top of page

Yellow Dock: Bitters & Blood Purifier

*Disclaimer: None of the following is meant to be medical advice! Please seek the advice of a naturopath or trained herbalist for specific advice on using medicinal plants. Yellow Dock, aka "Curly Dock", or Rumex Crispus is a common "weed" that grows by roadside ditches and wasteland. The pictures here were taken along the B&A trail in Pasadena, MD where there is lots of beautiful Dock growing. Yellow dock flowers are yellowish-green and have no petals. This unusual flower is located on a long slender, branching cluster at the top of a stem; flowers turn reddish-brown in the Fall, when they mature. The photo on the right shows the dead stalk (if you look closely). The leaves, stems and seeds can be eaten in small quantities, but they are high in oxalic acid which can interfere with other nutrient absorption. Leaves are generally harvested BEFORE the stem appears. Typically the root is harvested, cleaned, dried and powdered, or it can be boiled and made into a tincture or syrup. The root is bitter, alterative, tonic, laxative and astringent. "Rumicin is the active principle of the Yellow Dock, and from the root, containing Chrysarobin, a dried extract is prepared officially, of which from 1 to 4 grains may be given for a dose in a pill. This is useful for relieving a congested liver, as well as for scrofulous skin diseases. (from, A Modern Herbal by Mrs. M. Grieve). According to herbalist, David Hoffman, "Yellow Dock is used extensively in the treatment of chronic skin complaints such as psoriasis. The anthraquinones present have a markedly cathartic action on the bowel, but in this herb they act in a mild way, possible tempered by the tannin content. Thus it makes a valuable remedy for constipation, working as it does in a much wider way than simply stimulating the gut muscles. It promotes the flow of bile and has that somewhat obscure action of being a 'blood cleanser' The action on the gall-bladder gives it a role in the treatment of jaundice when this is due to congestion." I use it as one of the 4 ingredients in my YEGG pills I learned to make from Jeanne Rose's Herbal Studies Course: Yellow Dock, Echinacea Angustifolia, Goldenseal and Siberian Ginseng - powdered root taken in pill form (dosage varies). I have taken these pills for years for everything from bronchitis to colds to flu. A word of caution about harvesting wild plants, you must make sure they are not in an area that is sprayed with pesticides or spoiled by runoff - which is nearly impossible these days. I used to harvest plants when I lived on a horse farm because, for obvious reasons, they did not treat the fields with pesticides. The other caution is not to over harvest a plant, especially when taking it's root. For rare species of plant, is best to cultivate your own varieties.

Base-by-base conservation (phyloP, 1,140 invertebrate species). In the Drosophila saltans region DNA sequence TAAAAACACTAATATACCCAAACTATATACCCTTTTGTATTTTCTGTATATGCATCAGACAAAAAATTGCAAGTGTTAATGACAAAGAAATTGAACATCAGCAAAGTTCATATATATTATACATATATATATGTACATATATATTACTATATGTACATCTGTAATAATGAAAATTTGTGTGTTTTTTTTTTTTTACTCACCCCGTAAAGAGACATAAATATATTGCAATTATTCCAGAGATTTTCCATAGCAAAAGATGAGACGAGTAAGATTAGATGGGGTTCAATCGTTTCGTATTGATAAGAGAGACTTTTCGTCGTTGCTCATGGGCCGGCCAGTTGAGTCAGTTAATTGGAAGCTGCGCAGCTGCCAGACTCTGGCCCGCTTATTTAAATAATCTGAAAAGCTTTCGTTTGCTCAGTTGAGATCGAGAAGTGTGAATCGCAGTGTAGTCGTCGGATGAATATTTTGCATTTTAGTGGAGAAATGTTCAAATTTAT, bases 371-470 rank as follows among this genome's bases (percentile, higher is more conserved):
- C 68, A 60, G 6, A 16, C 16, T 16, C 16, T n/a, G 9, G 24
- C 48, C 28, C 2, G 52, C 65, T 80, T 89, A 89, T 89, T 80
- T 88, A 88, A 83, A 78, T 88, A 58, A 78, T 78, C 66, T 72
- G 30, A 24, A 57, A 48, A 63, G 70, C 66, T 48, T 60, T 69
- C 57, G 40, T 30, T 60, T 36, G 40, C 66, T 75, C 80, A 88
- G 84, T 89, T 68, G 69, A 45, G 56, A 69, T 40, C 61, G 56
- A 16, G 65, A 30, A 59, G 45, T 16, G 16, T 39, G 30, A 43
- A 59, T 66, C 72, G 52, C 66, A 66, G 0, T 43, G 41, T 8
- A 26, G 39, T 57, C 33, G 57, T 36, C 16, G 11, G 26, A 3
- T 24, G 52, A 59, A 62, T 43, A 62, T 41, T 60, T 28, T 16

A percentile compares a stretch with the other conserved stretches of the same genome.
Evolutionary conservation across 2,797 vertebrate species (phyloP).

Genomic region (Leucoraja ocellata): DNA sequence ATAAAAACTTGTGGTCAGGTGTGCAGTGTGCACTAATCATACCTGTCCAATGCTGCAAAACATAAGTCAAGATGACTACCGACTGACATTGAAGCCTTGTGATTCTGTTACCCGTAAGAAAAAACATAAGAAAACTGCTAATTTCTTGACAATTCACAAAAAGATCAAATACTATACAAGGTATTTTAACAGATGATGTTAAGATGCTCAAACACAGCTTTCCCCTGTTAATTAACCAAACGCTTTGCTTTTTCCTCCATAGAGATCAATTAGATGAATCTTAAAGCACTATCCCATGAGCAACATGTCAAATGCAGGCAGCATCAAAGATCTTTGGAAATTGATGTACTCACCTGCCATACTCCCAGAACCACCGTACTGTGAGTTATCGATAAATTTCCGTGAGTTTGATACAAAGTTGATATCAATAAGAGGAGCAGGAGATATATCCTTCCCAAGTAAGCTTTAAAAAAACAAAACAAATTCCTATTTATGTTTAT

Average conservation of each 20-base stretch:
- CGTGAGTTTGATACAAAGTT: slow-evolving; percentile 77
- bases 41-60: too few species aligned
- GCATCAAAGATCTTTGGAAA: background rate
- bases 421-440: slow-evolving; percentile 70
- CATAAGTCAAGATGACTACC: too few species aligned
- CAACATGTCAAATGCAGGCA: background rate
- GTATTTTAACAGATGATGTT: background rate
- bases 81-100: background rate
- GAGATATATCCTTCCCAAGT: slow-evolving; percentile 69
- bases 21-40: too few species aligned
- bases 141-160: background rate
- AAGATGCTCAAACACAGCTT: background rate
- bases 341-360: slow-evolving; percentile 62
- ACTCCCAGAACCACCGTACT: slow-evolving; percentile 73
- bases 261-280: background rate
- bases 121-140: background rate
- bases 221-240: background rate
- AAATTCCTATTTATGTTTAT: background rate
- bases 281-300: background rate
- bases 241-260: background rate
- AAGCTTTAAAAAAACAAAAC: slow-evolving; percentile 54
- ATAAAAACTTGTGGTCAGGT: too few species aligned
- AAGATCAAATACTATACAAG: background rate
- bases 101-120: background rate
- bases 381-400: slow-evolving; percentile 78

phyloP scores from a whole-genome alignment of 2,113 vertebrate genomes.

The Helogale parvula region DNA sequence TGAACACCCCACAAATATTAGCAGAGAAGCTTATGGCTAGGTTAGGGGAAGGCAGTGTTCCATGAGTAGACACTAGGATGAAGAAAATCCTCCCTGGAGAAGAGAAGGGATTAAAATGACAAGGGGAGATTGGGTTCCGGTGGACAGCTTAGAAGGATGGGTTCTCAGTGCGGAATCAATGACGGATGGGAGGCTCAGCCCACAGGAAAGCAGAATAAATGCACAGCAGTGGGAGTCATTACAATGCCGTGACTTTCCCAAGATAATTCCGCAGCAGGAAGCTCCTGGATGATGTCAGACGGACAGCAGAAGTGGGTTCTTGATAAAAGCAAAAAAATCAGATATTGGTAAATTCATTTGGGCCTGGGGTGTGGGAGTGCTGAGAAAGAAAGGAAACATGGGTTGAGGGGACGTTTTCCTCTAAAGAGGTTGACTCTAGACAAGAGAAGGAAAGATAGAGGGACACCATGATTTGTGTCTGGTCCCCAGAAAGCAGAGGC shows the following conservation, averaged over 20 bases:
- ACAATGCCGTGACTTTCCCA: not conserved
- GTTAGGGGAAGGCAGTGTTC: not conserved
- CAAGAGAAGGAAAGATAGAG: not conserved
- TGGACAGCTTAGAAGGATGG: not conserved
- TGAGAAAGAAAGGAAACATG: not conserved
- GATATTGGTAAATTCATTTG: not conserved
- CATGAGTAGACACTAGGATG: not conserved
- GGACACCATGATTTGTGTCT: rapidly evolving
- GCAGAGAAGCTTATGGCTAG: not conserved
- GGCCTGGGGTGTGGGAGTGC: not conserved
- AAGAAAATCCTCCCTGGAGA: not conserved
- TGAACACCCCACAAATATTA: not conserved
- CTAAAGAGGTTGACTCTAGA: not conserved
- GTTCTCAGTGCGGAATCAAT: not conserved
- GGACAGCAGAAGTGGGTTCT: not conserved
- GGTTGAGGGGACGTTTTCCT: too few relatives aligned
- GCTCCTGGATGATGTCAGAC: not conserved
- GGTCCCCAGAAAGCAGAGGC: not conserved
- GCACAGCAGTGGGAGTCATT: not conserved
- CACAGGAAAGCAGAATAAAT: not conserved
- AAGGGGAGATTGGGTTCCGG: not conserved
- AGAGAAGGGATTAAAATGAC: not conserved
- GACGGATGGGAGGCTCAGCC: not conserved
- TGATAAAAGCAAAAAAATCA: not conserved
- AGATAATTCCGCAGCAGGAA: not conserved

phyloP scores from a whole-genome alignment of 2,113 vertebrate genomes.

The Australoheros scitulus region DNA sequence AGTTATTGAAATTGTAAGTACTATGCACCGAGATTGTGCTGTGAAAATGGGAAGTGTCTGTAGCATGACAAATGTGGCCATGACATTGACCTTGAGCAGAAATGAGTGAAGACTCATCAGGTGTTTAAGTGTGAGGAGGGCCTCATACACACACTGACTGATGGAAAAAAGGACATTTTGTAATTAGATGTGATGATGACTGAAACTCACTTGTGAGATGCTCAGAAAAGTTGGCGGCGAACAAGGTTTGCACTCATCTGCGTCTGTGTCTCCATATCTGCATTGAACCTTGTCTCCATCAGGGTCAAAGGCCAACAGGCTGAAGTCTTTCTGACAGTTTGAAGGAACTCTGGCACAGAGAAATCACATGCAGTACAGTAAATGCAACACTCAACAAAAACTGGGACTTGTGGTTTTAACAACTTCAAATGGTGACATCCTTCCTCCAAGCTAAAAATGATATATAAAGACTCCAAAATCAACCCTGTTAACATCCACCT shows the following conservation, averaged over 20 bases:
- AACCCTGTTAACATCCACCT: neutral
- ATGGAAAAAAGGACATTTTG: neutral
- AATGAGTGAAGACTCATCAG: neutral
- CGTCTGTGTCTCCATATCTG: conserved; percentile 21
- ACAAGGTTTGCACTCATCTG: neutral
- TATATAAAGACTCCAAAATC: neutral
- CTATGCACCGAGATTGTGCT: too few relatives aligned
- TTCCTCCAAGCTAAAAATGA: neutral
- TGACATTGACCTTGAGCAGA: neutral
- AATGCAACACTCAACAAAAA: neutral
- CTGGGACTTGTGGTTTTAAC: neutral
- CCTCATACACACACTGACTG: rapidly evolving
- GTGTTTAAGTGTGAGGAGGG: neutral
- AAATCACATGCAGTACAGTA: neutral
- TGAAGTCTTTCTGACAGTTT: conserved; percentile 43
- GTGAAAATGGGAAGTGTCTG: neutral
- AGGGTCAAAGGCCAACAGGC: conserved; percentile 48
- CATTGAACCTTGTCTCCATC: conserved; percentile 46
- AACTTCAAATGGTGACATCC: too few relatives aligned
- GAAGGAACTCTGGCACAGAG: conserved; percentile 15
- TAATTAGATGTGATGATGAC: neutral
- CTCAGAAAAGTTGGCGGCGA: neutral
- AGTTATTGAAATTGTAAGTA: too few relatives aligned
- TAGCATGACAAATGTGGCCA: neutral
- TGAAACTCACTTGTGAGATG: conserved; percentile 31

There is great information on this site on how to harvest Yellow Dock, and it's fellow bitters, Dandelion and Burdock root: Since I no longer live on a horse farm, I purchase most of the dried, powdered roots I use from: in New York.

Featured Posts
Recent Posts
Search By Tags
No tags yet.
Follow Us
  • Facebook Basic Square
  • Twitter Basic Square
  • Google+ Basic Square
bottom of page